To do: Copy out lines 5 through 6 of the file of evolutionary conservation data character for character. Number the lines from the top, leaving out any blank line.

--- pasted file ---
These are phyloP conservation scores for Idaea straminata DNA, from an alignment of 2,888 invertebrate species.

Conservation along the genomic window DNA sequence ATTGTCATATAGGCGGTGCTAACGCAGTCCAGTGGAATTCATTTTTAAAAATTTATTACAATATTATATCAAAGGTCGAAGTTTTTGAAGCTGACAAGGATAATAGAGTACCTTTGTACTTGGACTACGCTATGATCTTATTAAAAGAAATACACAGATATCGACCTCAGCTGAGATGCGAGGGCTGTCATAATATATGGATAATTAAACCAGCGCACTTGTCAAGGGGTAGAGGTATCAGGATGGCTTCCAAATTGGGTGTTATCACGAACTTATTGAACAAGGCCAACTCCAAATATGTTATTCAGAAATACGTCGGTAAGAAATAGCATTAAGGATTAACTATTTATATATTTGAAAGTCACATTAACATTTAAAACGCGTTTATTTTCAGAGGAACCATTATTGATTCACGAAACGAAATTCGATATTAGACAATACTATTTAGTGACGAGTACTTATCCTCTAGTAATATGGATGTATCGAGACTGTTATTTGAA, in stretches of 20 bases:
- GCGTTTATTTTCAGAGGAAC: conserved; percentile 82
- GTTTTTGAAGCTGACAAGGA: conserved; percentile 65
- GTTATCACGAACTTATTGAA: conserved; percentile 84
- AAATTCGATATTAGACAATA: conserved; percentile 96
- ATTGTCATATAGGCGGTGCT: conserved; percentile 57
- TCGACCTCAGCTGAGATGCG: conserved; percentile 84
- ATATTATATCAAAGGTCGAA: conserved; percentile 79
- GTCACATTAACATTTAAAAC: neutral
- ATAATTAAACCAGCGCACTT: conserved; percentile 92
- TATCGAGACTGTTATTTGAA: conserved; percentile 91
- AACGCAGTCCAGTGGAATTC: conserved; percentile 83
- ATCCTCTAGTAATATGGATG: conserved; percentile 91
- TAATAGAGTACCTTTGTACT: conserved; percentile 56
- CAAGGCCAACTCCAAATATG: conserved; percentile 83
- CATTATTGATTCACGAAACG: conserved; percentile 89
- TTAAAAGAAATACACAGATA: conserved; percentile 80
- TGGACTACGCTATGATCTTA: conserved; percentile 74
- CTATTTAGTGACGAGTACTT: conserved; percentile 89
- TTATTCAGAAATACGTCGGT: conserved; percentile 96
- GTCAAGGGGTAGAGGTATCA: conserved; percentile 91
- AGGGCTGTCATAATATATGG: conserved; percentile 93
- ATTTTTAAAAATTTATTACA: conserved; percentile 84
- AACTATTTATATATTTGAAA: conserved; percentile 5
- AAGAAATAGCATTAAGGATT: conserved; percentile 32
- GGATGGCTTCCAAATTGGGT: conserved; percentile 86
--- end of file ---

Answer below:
- GTTATCACGAACTTATTGAA: conserved; percentile 84
- AAATTCGATATTAGACAATA: conserved; percentile 96